“The rush is on for the numerous medals and ribbons that will be distributed this weekend during Saranac Lake’s busiest week of the season. Even before this paper gets to its readers, many of the local skaters will have copped a prize in the annual PTA skating races which kicked-off the Winter Carnival today at 1:00 p.m.

“The tempo will increase on Saturday, the second leg of the big three day weekend, when the snowshoes run for the roses.

“If you prefer indoor sports, the Paul Smith’s Bobcats will be home for two encounters tonight and tomorrow night. The Lake Placid Roamers will be at their weekly abode tomorrow night after the Canton-Lake Placid High skaters face off.

“The play-off fever runs high in Gouverneur and it’s got to a point where even George Doty, my mutual fund-selling uncle has gotten into the act. George, whose winter sports agenda consists of wrestling and more wrestling, suddenly came out with a statement last night in Gouverneur that the Wildcats will make the playoffs.

“The Redskins further George’s prediction by losing to Gouverneur, 78-38. The G-men now have a 8-6 record with two to go and are a half game out of fourth place.”

Of course, Bob covered the game in another story on the sports page, reporting that the Redskins had 11 losses in 14 starts.

It is probably not fair quoting those little excerpts because his writing and reporting skills eventually made him sports editor of the Plattsburgh Press-Republican. Years later, Bob and I met up often at games when my granddaughter Emily Riley was a star on the Plattsburgh State soccer team.

Northwoods Invitational

And no, it is not a hockey tournament …

“On Friday, Saturday and Sunday, February 10, 11 and 12, Northwood School of Lake Placid will host the Northwood School Invitational Ski Meet on Whiteface Mountain starting at 10 a.m. each day.

“The Slalom, Giant Slalom and Downhill Races, will see invited juniors from all parts of New York State in the New York qualifying event for the New York State Eastern team. The event is sanctioned by the United States Eastern Ski Association. Entries will reach about 60 in number.”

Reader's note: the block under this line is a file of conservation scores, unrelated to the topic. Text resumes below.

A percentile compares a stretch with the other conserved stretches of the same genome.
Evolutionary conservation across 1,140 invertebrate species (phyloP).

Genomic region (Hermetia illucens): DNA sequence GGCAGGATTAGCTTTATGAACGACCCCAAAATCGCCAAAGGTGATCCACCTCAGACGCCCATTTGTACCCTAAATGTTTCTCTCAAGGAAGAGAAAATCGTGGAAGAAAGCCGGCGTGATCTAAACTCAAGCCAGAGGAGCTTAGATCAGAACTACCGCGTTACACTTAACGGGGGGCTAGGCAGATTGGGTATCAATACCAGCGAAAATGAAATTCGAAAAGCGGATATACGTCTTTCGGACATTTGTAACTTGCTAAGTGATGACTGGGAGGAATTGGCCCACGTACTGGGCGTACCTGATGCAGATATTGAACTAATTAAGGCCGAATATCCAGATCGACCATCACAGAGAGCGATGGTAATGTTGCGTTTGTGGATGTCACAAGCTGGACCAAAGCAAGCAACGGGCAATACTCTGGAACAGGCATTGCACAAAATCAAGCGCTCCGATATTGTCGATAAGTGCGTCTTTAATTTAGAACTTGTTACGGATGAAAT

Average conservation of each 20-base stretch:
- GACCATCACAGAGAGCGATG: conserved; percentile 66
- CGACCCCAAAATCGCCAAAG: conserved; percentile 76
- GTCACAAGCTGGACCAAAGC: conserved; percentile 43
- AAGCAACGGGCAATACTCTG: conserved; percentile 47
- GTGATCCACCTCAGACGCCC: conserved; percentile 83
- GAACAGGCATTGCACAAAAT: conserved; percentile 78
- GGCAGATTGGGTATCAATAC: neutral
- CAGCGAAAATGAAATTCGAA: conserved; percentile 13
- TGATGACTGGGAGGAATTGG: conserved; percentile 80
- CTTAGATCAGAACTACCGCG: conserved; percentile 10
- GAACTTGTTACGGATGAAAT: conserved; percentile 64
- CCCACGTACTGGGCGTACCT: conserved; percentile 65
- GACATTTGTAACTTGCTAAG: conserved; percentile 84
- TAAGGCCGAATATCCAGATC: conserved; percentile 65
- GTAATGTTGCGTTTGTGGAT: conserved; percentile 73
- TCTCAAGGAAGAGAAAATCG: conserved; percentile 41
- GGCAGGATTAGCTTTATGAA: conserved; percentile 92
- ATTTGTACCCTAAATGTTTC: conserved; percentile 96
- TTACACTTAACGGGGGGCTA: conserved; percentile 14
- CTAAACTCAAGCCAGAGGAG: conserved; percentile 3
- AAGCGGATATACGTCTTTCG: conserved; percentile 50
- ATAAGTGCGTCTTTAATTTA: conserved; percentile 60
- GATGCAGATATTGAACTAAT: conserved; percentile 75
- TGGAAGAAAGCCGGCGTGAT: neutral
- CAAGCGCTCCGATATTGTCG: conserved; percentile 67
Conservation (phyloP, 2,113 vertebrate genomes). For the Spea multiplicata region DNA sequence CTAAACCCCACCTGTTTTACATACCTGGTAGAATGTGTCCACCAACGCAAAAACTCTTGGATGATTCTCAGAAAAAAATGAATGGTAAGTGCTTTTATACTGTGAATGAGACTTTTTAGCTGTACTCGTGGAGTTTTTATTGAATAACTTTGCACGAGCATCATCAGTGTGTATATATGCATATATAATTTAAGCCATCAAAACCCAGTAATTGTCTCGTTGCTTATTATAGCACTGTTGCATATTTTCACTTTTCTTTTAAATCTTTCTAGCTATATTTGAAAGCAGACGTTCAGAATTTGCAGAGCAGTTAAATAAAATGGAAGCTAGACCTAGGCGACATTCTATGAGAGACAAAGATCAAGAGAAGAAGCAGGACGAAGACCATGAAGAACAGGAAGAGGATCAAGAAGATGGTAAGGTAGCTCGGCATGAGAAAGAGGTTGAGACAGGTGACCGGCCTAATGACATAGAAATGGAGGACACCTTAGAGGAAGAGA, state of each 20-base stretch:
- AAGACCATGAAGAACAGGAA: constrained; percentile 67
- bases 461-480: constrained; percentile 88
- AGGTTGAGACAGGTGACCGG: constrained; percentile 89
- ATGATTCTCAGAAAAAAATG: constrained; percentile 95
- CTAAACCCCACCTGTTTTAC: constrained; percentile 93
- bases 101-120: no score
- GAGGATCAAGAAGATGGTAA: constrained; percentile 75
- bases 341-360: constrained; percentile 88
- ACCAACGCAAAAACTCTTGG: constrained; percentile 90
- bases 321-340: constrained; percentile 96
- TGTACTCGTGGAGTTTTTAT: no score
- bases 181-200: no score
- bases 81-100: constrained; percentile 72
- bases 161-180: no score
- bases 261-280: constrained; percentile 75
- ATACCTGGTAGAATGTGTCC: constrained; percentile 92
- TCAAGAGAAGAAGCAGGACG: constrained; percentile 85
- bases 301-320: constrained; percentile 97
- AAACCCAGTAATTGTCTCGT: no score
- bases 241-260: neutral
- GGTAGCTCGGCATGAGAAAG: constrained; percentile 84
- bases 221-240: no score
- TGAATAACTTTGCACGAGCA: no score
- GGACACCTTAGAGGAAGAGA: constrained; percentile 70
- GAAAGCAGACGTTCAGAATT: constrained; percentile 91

Four-man bob races canceled

An Associated Press story from Alpe D’Huez, France:

“Athletes from seven countries started home today following the cancellation of the 1967 four-man World Bobsledding Championships.

“The decision to call off the event was made by the technical committee of the FIBT. Chairman Johann Stuerer of Austria said the ice chute was unsafe in its present state because of insufficient ice coating in several stretches of the course.

“James Lamy of Saranac Lake, N.Y., coach of the United States team was shocked by the news. ‘We crossed the ocean to come here to compete and nothing happened. What a waste of time and money,’ Lamy snapped. ‘Some of my people did not even have a chance to slide down in a bob for just a few meters.'”

Jim Lamy was a friend of mine, and I’ll bet you he said a few more words than quoted in the story. We met as students at St. Bernard’s School, and then we served together in the National Guard — he had already served in the Navy and the Marine Corps. He was a great big guy, and unfortunately, I was sometimes present when Jim had ‘discussions’ with others that turned into close encounters of the third person — me.